Skip to main content

Going wild

Aspiring young survivalists keen to emulate television's Ray Mears, pictured, will be able to test their outdoor skills, thanks to a grant of pound;57,200 from Scottish Natural Heritage.

The grant will allow young people and youth workers to work with the Moray-based Wild Things environmental charity, which runs wilderness skills residential trips in the area. Wild Things works across the Highlands and north-east to encourage children to learn about, and interact with, the environment, including projects with teenagers who may find mainstream education difficult. Jennie Martin, director, said: "In all our programmes our work complements the national curriculum by lifting the written material off the page. Our participants step through the TV screen to be in the picture, rather than passively watching it."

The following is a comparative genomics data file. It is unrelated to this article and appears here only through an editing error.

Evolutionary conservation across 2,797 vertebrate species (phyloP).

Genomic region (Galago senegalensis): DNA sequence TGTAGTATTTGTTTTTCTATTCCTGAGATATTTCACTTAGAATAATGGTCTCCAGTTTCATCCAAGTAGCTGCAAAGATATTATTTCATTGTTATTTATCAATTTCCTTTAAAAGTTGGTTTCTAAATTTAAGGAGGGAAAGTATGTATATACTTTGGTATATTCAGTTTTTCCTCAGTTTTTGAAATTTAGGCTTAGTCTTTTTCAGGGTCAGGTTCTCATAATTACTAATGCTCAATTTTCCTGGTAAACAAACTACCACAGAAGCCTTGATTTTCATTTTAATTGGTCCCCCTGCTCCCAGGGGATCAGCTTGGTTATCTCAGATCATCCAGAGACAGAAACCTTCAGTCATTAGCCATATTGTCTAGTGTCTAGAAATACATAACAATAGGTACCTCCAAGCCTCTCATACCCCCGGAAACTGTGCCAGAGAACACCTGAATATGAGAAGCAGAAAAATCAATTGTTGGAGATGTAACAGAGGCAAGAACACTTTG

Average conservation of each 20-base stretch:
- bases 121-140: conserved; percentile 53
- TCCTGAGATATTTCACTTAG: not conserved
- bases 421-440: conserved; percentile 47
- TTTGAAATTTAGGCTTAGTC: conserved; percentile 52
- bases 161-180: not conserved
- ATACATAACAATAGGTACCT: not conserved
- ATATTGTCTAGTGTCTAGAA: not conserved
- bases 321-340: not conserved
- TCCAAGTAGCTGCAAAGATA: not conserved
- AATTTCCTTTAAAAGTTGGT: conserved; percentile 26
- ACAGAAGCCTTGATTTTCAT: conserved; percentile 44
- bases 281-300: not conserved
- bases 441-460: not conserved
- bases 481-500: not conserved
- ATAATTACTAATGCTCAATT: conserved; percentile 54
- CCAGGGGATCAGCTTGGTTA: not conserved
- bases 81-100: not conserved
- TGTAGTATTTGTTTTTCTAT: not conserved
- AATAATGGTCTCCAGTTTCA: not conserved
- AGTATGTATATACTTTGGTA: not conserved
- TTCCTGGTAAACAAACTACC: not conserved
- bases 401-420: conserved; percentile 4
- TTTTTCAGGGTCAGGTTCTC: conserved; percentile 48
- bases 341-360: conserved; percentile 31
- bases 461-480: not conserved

Rosemary McGhee, depute head at Lossiemouth High, said the experience had been "brilliant" for a group of S2 boys with learning and behavioural difficulties, who can now talk about their experience with adults and peers.

Linda Johnston, a support for learning teacher at Charleston Academy, said she had gained a fresh understanding of children with Asperger's syndrome from observing them in a different setting.

Log in or register for FREE to continue reading.

It only takes a moment and you'll get access to more news, plus courses, jobs and teaching resources tailored to you